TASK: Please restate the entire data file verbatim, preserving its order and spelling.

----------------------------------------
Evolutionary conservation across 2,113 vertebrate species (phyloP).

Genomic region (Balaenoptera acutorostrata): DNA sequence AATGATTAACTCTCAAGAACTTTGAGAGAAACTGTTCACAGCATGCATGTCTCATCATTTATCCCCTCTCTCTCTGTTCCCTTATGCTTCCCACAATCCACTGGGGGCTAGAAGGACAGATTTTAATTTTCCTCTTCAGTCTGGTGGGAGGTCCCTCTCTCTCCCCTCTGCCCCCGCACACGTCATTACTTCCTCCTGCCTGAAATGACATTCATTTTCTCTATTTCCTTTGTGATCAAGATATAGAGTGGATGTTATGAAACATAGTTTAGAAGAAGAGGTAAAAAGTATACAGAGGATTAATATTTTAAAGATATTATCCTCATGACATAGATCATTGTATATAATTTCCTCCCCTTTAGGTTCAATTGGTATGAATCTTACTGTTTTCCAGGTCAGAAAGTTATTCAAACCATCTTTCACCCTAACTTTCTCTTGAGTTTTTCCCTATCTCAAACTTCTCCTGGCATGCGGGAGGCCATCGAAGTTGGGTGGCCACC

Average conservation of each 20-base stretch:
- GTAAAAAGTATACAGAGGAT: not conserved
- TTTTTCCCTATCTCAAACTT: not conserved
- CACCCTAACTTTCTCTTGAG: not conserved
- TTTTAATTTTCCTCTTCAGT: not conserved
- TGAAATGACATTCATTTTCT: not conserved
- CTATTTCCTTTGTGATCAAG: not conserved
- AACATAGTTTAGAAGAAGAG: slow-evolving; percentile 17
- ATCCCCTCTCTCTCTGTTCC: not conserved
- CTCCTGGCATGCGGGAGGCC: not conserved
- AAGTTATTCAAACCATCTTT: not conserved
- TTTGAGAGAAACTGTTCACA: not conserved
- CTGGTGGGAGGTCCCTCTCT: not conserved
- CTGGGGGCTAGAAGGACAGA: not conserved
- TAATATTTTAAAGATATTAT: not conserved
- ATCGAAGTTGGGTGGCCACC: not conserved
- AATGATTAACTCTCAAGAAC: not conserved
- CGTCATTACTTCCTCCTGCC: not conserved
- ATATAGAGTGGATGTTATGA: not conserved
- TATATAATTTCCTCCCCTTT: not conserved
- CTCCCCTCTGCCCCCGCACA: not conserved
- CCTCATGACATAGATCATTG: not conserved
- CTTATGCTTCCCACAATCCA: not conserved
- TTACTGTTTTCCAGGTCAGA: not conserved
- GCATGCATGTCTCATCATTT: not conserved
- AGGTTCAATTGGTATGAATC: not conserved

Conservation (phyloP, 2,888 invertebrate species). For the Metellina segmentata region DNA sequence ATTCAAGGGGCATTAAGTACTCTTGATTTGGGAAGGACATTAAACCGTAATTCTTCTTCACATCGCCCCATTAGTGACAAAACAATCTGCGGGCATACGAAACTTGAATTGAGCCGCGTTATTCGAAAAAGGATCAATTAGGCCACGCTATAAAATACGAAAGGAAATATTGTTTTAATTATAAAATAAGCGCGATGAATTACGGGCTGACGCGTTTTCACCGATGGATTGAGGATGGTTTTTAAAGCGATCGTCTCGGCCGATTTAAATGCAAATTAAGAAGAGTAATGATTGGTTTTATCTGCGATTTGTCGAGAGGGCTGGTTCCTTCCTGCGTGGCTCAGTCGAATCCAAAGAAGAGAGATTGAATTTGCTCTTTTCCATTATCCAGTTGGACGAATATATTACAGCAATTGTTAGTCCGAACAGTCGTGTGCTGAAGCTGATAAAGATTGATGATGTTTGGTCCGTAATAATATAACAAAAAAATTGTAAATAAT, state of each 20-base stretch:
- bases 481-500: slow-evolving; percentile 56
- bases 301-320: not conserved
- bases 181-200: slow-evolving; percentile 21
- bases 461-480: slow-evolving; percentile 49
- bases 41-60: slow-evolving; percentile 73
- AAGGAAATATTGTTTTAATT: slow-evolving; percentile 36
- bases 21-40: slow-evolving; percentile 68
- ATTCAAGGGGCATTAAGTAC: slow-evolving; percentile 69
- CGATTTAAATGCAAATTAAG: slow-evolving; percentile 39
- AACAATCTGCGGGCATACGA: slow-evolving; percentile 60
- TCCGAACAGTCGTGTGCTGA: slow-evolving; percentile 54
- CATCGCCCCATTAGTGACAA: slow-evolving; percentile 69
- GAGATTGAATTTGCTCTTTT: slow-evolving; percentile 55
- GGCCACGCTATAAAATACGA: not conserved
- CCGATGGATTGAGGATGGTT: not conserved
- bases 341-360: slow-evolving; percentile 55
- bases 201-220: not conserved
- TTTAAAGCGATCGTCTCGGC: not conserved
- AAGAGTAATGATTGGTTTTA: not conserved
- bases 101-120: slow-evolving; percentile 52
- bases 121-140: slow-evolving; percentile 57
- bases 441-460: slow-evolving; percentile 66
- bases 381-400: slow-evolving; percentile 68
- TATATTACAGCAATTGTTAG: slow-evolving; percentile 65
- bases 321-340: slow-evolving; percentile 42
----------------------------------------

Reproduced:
Evolutionary conservation across 2,113 vertebrate species (phyloP).

Genomic region (Balaenoptera acutorostrata): DNA sequence AATGATTAACTCTCAAGAACTTTGAGAGAAACTGTTCACAGCATGCATGTCTCATCATTTATCCCCTCTCTCTCTGTTCCCTTATGCTTCCCACAATCCACTGGGGGCTAGAAGGACAGATTTTAATTTTCCTCTTCAGTCTGGTGGGAGGTCCCTCTCTCTCCCCTCTGCCCCCGCACACGTCATTACTTCCTCCTGCCTGAAATGACATTCATTTTCTCTATTTCCTTTGTGATCAAGATATAGAGTGGATGTTATGAAACATAGTTTAGAAGAAGAGGTAAAAAGTATACAGAGGATTAATATTTTAAAGATATTATCCTCATGACATAGATCATTGTATATAATTTCCTCCCCTTTAGGTTCAATTGGTATGAATCTTACTGTTTTCCAGGTCAGAAAGTTATTCAAACCATCTTTCACCCTAACTTTCTCTTGAGTTTTTCCCTATCTCAAACTTCTCCTGGCATGCGGGAGGCCATCGAAGTTGGGTGGCCACC

Average conservation of each 20-base stretch:
- GTAAAAAGTATACAGAGGAT: not conserved
- TTTTTCCCTATCTCAAACTT: not conserved
- CACCCTAACTTTCTCTTGAG: not conserved
- TTTTAATTTTCCTCTTCAGT: not conserved
- TGAAATGACATTCATTTTCT: not conserved
- CTATTTCCTTTGTGATCAAG: not conserved
- AACATAGTTTAGAAGAAGAG: slow-evolving; percentile 17
- ATCCCCTCTCTCTCTGTTCC: not conserved
- CTCCTGGCATGCGGGAGGCC: not conserved
- AAGTTATTCAAACCATCTTT: not conserved
- TTTGAGAGAAACTGTTCACA: not conserved
- CTGGTGGGAGGTCCCTCTCT: not conserved
- CTGGGGGCTAGAAGGACAGA: not conserved
- TAATATTTTAAAGATATTAT: not conserved
- ATCGAAGTTGGGTGGCCACC: not conserved
- AATGATTAACTCTCAAGAAC: not conserved
- CGTCATTACTTCCTCCTGCC: not conserved
- ATATAGAGTGGATGTTATGA: not conserved
- TATATAATTTCCTCCCCTTT: not conserved
- CTCCCCTCTGCCCCCGCACA: not conserved
- CCTCATGACATAGATCATTG: not conserved
- CTTATGCTTCCCACAATCCA: not conserved
- TTACTGTTTTCCAGGTCAGA: not conserved
- GCATGCATGTCTCATCATTT: not conserved
- AGGTTCAATTGGTATGAATC: not conserved

Conservation (phyloP, 2,888 invertebrate species). For the Metellina segmentata region DNA sequence ATTCAAGGGGCATTAAGTACTCTTGATTTGGGAAGGACATTAAACCGTAATTCTTCTTCACATCGCCCCATTAGTGACAAAACAATCTGCGGGCATACGAAACTTGAATTGAGCCGCGTTATTCGAAAAAGGATCAATTAGGCCACGCTATAAAATACGAAAGGAAATATTGTTTTAATTATAAAATAAGCGCGATGAATTACGGGCTGACGCGTTTTCACCGATGGATTGAGGATGGTTTTTAAAGCGATCGTCTCGGCCGATTTAAATGCAAATTAAGAAGAGTAATGATTGGTTTTATCTGCGATTTGTCGAGAGGGCTGGTTCCTTCCTGCGTGGCTCAGTCGAATCCAAAGAAGAGAGATTGAATTTGCTCTTTTCCATTATCCAGTTGGACGAATATATTACAGCAATTGTTAGTCCGAACAGTCGTGTGCTGAAGCTGATAAAGATTGATGATGTTTGGTCCGTAATAATATAACAAAAAAATTGTAAATAAT, state of each 20-base stretch:
- bases 481-500: slow-evolving; percentile 56
- bases 301-320: not conserved
- bases 181-200: slow-evolving; percentile 21
- bases 461-480: slow-evolving; percentile 49
- bases 41-60: slow-evolving; percentile 73
- AAGGAAATATTGTTTTAATT: slow-evolving; percentile 36
- bases 21-40: slow-evolving; percentile 68
- ATTCAAGGGGCATTAAGTAC: slow-evolving; percentile 69
- CGATTTAAATGCAAATTAAG: slow-evolving; percentile 39
- AACAATCTGCGGGCATACGA: slow-evolving; percentile 60
- TCCGAACAGTCGTGTGCTGA: slow-evolving; percentile 54
- CATCGCCCCATTAGTGACAA: slow-evolving; percentile 69
- GAGATTGAATTTGCTCTTTT: slow-evolving; percentile 55
- GGCCACGCTATAAAATACGA: not conserved
- CCGATGGATTGAGGATGGTT: not conserved
- bases 341-360: slow-evolving; percentile 55
- bases 201-220: not conserved
- TTTAAAGCGATCGTCTCGGC: not conserved
- AAGAGTAATGATTGGTTTTA: not conserved
- bases 101-120: slow-evolving; percentile 52
- bases 121-140: slow-evolving; percentile 57
- bases 441-460: slow-evolving; percentile 66
- bases 381-400: slow-evolving; percentile 68
- TATATTACAGCAATTGTTAG: slow-evolving; percentile 65
- bases 321-340: slow-evolving; percentile 42